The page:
In preparation of assembling a TZXDuino (compact) I need to be able to program an Atmel ATmega328P micro-controller.
I have a bunch of Raspberry Pi’3 lying around doing nothing and it would be nice to be able to use one of these Raspberry Pi’s as a programmer unit. After some research there are plenty of tutorials available on how to program an ATmega328P micro-controller (and a couple of other micro-controllers) using a Raspberry Pi.
When I was fixing my ZX Spectrum +2B I could not test the joystick ports since I don’t own any Sinclair joysticks. To be able to use joysticks that use the Kempston (Atari compatible) standard I would have to make use of some sort of adapter to convert one into the other.
There is enough information available on both types of joysticks, so it is not hard to figure out how the pins need to be rewired (See table below). Since the Sinclair joysticks do not support auto-fire or additional fire-buttons only 6 pins (4 directions, 1 fire and ) need to be rewired.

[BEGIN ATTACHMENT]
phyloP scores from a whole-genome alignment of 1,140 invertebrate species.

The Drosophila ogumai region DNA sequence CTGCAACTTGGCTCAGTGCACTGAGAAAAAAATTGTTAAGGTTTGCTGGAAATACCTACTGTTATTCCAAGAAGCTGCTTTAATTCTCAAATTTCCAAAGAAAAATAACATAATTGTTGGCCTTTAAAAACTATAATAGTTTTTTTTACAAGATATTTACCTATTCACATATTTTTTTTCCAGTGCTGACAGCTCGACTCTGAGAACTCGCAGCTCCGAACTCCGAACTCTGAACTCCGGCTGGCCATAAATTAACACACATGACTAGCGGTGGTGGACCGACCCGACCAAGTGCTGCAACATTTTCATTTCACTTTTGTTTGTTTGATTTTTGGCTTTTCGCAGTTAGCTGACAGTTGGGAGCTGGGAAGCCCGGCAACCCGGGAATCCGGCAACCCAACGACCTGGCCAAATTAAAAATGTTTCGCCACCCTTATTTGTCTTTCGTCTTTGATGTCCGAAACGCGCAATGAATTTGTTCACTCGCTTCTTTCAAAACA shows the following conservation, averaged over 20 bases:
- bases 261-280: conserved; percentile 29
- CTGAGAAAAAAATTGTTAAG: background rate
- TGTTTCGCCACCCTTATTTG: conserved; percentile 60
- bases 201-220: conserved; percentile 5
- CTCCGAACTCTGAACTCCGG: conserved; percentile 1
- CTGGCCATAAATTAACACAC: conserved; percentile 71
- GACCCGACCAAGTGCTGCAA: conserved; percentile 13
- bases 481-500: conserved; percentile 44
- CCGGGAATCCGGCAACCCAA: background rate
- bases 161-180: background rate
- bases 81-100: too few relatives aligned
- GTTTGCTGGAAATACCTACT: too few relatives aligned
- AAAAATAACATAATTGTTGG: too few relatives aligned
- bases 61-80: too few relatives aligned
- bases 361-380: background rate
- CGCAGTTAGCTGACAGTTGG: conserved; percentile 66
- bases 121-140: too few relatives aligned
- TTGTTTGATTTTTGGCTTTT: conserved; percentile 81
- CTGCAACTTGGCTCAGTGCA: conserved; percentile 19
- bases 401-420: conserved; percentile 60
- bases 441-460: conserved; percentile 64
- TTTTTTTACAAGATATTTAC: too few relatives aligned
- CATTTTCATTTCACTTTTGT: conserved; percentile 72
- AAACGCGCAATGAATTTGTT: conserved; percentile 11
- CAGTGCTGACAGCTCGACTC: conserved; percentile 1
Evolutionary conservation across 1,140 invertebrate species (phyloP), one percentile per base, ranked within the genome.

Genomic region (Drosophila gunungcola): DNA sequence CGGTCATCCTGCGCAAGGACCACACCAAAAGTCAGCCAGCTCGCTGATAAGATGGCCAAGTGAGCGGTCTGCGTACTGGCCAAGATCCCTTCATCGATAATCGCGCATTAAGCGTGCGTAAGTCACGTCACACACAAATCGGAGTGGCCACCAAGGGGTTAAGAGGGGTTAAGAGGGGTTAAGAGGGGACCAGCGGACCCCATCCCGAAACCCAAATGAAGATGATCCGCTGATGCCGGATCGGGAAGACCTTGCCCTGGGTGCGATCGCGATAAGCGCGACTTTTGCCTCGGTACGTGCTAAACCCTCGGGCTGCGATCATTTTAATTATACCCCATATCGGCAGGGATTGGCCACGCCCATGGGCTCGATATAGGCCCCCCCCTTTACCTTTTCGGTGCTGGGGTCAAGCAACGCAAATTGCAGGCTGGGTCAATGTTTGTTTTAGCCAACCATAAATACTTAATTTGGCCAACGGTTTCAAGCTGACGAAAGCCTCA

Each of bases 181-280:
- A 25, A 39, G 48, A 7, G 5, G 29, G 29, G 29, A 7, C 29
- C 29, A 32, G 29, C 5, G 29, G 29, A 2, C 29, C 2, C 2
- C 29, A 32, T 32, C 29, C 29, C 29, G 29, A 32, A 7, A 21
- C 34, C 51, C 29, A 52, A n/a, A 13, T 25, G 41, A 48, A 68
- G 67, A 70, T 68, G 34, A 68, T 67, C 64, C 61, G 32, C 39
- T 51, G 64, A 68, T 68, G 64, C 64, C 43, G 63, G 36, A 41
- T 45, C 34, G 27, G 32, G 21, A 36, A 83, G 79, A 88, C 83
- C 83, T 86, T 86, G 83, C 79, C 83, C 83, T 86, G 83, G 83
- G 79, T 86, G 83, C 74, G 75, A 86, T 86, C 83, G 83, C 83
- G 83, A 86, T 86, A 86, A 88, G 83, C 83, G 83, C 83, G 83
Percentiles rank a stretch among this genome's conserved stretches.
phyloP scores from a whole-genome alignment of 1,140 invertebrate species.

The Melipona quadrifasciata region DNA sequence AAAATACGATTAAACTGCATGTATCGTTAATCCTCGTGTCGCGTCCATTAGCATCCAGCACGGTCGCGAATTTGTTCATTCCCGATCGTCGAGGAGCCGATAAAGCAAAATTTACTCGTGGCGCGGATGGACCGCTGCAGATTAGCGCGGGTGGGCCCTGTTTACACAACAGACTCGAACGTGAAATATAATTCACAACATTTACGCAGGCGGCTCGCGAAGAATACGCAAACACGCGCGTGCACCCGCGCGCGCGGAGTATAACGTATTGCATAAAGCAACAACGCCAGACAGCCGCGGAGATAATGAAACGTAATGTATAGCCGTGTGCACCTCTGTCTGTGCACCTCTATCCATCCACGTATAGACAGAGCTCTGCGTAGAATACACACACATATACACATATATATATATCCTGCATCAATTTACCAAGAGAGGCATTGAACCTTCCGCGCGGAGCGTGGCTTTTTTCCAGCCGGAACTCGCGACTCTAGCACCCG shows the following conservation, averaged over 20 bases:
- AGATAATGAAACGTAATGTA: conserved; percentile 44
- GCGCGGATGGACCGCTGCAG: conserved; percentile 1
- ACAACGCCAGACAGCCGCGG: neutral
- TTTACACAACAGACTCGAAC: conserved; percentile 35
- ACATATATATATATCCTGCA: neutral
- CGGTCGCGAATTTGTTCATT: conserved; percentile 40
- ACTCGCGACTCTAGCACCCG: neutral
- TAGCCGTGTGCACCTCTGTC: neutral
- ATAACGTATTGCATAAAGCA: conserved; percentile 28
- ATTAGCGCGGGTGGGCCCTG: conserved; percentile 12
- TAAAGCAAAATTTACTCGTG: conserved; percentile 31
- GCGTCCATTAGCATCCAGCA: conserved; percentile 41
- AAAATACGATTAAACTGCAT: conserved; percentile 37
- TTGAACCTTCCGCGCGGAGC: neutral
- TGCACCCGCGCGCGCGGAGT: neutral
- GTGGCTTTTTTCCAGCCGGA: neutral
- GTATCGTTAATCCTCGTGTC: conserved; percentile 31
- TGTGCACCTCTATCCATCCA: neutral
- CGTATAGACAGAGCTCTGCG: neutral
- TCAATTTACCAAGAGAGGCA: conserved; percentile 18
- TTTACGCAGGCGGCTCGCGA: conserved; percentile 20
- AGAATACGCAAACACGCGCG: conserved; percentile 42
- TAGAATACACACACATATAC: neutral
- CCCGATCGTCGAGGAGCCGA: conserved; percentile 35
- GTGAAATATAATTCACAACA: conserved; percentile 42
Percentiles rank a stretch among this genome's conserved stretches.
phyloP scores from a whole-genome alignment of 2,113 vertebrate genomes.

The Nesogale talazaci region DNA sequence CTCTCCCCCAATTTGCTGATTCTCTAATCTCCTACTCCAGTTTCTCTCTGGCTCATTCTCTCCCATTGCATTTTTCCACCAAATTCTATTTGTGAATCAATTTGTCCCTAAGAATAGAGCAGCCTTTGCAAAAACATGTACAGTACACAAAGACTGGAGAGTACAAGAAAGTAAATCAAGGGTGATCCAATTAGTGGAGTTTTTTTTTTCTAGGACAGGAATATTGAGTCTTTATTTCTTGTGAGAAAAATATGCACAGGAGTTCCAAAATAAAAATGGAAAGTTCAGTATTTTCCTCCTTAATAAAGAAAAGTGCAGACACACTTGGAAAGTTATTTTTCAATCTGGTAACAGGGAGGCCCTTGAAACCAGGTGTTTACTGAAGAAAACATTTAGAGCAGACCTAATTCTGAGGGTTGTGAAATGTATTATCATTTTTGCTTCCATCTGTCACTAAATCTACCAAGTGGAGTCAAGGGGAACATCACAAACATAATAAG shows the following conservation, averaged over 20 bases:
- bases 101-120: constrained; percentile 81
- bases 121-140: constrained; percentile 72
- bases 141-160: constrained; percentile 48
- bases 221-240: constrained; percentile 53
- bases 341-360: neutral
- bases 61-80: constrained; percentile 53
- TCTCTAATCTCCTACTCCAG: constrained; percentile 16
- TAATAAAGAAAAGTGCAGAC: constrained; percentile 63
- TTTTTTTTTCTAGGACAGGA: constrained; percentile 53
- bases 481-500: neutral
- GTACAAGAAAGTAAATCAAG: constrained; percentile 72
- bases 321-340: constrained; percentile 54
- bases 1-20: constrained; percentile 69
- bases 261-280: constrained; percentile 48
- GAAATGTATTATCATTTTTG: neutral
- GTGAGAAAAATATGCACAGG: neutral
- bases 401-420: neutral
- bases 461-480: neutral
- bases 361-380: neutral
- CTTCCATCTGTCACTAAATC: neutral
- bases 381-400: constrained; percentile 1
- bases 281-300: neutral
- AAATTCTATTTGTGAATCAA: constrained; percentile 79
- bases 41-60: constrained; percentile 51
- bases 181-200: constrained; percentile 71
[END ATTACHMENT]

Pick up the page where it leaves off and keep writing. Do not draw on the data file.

To downsize the images used in my post I make use of the services provided by TinyPNG. Up to now I usually follow the following steps to make and prepare the images for a blog post
On iOS device:
After my post ‘ZX Spectrum 48K (Issue 3B) with video issues (Part 1)’ I spent some time researching the issue and done some testing on the motherboard
Time to try my luck on another ZX Spectrum repair, this time a ZX Spectrum 48K with an issue 3b motherboard.
The RF module has already been modified to output a composite signal, so it was easy to connect it to a TV set.
When I fixed the ZX Spectrum 128 +2B machine I simply replaced the non-working keyboard with a known to be working keyboard. If should be fairly straightforward to get this keyboard working again.